For example, in a pre-pandemic office, you run into co-workers and have unrestrained conversations throughout the day – about your pets, your boss, whatever project you were in the middle of. Information will be disseminated, ideas will be exchanged, additional meetings will be scheduled. But on the zoom, moving from one meeting to another means which button to click. There is no buffer for serdipidity and there are fewer opportunities for bonding. Before the epidemic the sales representative dropped in to meet with a customer had to walk through the office and say hi to everyone. The next time a customer needs to buy new customer-relationship-management software, he cannot remember which product has the most security features, but he will remember that an attractive sales representative who went to his alma mater . Now people in sales have to showcase a product on Zoom. Because they have to share their screen, they are not able to take full advantage of their charisma or poetry. The best they can do is to cultivate a relationship, post-sales pitch, send a follow-up email. Maybe a meme.
Before the epidemic, if you were a senior engineer or academic, you could attend a few conferences a year with others in your field. You will wander around the various company booths, pick a giveaway with some logos, get a quick summary of the latest technology or paper at dinner and finally tackle some holiday days. An epistemic convention, by contrast, is a series of 300-person zoom calls in which only one person can ever speak.
It is a testament to the particularity of Silicon Valley that many start-ups dedicated to combating home boundaries have mushroomed over the past year with such work. Hopin, which was established in 2019, gained traction due to thousands of academic and corporate conferences going online; Customers have included United Nations and TechCrunch Discharge. Compared to Zoom or Gather.town, Hoppin requires more preparation and setup: customers have to design their virtual venue by deciding on everything from color schemes and logos to sponsors and schedules. “The example I want to give is to rent a large building for an event,” says Hopin founder and CEO Johnny Bufarhat. “The office floor probably has a living room, which is videoconferencing platforms,” like Zoom. “But then downstairs, on the ground floor of the building, is usually a big venue, and the venue can be turned into whatever you want – maybe you’re hosting a recruiting night; Maybe we’ll see a conference; Maybe you are hosting a meeting. “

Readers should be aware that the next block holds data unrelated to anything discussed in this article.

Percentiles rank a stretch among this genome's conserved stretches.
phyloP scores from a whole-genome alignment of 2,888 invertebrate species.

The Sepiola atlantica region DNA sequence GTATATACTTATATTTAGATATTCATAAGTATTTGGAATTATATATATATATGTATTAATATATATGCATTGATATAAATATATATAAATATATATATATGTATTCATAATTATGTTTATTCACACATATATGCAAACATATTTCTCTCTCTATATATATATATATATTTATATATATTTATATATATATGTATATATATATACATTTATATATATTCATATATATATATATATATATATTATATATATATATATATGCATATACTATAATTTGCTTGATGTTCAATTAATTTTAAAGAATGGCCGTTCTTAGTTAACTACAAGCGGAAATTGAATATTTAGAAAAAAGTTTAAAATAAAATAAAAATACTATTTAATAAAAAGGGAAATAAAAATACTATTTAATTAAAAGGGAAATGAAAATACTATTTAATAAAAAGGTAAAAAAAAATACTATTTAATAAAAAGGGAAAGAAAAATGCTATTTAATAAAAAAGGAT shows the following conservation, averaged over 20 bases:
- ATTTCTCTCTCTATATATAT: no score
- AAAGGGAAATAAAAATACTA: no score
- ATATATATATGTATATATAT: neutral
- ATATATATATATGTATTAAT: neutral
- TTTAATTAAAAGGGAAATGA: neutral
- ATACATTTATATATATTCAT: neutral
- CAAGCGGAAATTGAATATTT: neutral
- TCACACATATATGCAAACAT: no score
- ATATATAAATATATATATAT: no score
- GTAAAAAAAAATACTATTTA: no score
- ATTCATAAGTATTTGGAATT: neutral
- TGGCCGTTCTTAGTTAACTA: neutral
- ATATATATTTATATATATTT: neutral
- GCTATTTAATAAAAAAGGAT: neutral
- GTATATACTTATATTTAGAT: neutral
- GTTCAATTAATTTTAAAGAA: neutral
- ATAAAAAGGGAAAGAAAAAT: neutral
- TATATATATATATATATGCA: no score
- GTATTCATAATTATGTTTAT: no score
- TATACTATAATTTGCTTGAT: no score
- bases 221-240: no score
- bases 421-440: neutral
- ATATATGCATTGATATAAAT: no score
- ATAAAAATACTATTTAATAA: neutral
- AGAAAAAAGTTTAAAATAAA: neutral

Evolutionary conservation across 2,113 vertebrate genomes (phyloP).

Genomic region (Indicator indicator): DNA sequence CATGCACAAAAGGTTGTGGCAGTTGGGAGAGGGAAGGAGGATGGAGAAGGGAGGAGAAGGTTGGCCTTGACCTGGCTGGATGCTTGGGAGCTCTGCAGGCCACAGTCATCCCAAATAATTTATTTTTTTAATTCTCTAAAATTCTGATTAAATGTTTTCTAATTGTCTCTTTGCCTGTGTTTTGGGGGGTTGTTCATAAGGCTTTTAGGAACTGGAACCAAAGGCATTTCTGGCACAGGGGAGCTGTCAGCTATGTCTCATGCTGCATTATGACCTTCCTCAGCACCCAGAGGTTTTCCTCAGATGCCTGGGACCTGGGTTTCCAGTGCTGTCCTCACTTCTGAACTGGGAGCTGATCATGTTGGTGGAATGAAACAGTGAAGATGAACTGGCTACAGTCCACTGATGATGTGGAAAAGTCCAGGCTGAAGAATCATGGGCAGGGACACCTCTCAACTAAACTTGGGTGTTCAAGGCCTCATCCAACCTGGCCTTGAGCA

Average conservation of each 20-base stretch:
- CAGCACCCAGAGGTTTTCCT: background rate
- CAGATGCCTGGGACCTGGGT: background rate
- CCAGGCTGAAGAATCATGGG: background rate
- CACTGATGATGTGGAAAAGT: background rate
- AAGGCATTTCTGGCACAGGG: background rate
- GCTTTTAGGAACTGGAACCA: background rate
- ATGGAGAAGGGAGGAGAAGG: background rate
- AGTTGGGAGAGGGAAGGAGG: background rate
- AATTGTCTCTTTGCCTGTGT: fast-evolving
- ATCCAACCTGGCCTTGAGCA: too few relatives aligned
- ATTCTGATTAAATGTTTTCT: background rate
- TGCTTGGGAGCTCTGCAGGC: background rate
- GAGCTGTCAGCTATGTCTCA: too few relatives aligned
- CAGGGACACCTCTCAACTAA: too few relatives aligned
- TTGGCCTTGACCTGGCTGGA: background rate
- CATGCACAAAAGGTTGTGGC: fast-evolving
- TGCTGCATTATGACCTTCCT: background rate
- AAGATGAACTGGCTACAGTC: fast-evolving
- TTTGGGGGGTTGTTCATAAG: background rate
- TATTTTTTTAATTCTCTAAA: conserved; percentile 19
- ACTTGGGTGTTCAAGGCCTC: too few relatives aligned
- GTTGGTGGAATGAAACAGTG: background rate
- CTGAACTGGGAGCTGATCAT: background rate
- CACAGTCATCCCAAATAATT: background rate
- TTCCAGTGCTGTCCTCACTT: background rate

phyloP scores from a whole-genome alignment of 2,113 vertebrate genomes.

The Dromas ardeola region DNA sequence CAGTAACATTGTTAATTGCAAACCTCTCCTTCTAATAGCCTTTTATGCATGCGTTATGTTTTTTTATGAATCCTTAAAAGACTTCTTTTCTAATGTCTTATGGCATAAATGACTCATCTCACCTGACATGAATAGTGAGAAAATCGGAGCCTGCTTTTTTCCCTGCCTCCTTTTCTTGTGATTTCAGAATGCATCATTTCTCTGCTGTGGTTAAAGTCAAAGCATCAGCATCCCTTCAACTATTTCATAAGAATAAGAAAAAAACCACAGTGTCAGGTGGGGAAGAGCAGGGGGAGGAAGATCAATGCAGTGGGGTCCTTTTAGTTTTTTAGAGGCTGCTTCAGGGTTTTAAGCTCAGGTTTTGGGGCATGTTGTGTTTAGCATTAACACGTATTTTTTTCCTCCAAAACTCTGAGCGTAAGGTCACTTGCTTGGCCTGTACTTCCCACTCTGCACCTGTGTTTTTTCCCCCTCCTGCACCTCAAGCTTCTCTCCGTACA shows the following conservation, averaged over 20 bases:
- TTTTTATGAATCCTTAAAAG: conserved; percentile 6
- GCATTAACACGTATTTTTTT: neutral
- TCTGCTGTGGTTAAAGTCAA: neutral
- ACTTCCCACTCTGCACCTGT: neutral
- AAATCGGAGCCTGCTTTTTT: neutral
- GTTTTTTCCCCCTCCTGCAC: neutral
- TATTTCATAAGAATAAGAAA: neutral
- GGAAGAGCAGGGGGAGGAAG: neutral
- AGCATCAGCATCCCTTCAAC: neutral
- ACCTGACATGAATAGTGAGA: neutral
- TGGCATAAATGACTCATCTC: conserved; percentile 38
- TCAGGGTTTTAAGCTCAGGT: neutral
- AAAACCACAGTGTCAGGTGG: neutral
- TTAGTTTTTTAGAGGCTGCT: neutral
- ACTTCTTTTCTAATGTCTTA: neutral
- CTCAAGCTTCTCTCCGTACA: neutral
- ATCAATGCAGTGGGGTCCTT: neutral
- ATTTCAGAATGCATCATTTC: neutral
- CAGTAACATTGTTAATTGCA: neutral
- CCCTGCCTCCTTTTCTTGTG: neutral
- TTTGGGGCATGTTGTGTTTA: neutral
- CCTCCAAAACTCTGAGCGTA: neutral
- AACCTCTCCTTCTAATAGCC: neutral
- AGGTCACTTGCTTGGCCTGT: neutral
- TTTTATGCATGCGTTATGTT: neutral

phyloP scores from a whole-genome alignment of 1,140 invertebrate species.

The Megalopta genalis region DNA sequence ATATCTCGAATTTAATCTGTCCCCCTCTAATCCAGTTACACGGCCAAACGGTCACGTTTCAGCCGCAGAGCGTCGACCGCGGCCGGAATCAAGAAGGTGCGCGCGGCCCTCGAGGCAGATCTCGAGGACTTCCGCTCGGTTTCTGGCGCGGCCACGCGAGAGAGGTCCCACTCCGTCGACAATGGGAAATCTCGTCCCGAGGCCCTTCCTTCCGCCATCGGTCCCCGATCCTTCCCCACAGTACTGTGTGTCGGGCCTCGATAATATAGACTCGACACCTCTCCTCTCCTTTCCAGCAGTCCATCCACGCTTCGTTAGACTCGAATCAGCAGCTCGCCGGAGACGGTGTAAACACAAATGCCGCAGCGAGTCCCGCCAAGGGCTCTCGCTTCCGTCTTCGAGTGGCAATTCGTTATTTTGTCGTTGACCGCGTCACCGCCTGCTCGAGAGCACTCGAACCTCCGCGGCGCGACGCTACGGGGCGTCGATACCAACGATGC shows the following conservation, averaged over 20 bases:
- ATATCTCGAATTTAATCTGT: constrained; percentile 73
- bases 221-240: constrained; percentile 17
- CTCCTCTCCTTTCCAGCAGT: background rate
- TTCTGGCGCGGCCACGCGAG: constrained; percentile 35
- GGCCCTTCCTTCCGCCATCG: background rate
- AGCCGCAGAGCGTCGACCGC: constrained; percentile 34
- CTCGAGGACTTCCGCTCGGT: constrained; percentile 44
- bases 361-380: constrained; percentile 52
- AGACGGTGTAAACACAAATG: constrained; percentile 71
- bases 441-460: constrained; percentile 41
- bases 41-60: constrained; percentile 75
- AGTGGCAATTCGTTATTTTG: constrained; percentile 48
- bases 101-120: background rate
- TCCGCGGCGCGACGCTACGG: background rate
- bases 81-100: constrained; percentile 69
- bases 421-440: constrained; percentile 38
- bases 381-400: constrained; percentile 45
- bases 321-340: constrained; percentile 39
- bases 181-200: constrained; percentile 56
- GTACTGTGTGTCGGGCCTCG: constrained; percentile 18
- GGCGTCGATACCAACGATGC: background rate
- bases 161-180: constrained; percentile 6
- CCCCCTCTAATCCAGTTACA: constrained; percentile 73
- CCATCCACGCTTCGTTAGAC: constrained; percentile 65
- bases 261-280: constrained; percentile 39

Each event begins on the Hopin profile page. The “Enter” button takes you to the virtual-conference home page. On the right, there is a mobile group chat. To the left, there is a banner for the conference and a list of all live speaker sessions. Clicking on one of them takes you to a zoom-like room. Within that room, the audience can vote on questions to put on the speaker. You can also search through an extensive list of conference attendees and invite any of them to a personal video chat.
While Hoppin’s focus is on efficiency, there are other start-ups who seek more actively to recreate workplace chance encounters. Virtual offices created by Teamflow and Branch come with individual desks, common areas, and private conference rooms. On Teamflow, your video appears as a bubble on a virtual office plan, which you can walk into the office by typing on your keyboard. When you want to check up on colleagues, you just “walk” to them. When you are going to your next meeting, you can “bump” into someone.
Much of this blooming inspiration of spatial meeting platforms comes from video games. Yang Mou, the chief executive of Kumospace, was a competitive Starcraft player in college and once the lockdown began, he wondered why it was that he was playing online for hours and hours with his friends and didn’t want to stop, Zoom meetings only relied on fatigue. In creating Kumospace, he was particularly influenced by massively multiplayer online role-playing games like World of Warcraft. “One of the fun is that this is a fantastic room,” he says. “You play games, you run out of stuff to do and then you’re really just walking around with friends.” “It’s like going to the mall,” he says.